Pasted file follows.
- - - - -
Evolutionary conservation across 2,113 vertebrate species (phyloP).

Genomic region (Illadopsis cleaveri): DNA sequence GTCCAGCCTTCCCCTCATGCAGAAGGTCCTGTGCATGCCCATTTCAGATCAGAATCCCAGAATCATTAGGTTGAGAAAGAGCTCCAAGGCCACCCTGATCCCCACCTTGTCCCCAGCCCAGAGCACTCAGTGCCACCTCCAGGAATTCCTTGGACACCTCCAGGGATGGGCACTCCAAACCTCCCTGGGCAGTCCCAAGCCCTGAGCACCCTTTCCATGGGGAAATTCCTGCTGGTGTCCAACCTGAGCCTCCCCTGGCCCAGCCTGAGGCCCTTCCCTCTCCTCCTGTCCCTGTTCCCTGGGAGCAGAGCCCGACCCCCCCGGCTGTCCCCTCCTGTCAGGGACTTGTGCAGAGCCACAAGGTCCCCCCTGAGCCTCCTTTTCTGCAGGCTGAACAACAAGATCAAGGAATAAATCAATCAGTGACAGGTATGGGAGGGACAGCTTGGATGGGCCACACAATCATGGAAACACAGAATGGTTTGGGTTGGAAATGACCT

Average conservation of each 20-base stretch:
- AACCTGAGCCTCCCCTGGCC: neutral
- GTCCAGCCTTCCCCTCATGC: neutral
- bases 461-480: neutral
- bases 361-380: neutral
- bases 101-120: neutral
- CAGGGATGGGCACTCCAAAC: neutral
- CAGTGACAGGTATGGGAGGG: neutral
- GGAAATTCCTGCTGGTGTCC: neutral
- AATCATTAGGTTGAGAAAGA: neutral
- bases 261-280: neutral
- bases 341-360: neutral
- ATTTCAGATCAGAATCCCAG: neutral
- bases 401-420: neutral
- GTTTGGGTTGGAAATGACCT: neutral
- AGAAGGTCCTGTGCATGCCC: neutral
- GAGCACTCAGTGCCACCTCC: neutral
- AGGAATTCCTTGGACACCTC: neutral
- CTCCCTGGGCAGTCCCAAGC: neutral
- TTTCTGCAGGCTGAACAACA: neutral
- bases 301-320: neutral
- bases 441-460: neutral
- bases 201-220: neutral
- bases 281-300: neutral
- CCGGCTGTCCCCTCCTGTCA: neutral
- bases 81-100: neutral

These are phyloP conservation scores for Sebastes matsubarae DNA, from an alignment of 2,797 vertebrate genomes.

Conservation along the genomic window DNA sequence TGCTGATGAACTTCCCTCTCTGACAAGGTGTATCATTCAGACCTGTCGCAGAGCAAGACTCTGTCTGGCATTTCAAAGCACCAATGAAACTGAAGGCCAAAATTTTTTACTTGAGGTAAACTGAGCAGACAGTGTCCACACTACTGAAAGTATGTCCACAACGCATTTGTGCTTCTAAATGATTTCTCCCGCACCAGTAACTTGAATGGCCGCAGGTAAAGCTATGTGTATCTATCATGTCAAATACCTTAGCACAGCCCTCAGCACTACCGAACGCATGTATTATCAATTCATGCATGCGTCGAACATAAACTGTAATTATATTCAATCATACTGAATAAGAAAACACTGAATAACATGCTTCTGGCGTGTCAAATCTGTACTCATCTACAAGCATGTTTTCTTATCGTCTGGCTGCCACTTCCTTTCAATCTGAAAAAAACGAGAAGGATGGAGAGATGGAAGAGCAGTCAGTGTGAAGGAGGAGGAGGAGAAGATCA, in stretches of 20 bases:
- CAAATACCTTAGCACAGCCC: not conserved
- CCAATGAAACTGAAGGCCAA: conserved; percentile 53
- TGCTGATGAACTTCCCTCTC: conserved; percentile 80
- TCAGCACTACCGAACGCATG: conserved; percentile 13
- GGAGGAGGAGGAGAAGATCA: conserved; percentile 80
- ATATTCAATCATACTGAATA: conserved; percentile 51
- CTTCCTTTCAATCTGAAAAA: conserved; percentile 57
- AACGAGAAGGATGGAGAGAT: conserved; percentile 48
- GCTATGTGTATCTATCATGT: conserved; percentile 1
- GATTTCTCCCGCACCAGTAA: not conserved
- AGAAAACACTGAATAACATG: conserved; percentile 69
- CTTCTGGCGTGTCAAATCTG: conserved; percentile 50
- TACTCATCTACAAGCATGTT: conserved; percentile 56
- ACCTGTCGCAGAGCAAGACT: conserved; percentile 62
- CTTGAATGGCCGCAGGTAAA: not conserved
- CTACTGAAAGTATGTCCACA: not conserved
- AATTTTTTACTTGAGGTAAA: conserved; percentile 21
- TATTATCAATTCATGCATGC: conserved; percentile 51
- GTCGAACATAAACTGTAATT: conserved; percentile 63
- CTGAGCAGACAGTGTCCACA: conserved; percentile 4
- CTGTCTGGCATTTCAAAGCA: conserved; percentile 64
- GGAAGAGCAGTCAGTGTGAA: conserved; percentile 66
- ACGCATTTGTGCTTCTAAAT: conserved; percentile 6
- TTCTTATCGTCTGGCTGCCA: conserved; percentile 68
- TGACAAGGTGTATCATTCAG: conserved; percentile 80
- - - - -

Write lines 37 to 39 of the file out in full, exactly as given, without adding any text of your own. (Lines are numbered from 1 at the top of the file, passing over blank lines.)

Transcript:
- CTTCCTTTCAATCTGAAAAA: conserved; percentile 57
- AACGAGAAGGATGGAGAGAT: conserved; percentile 48
- GCTATGTGTATCTATCATGT: conserved; percentile 1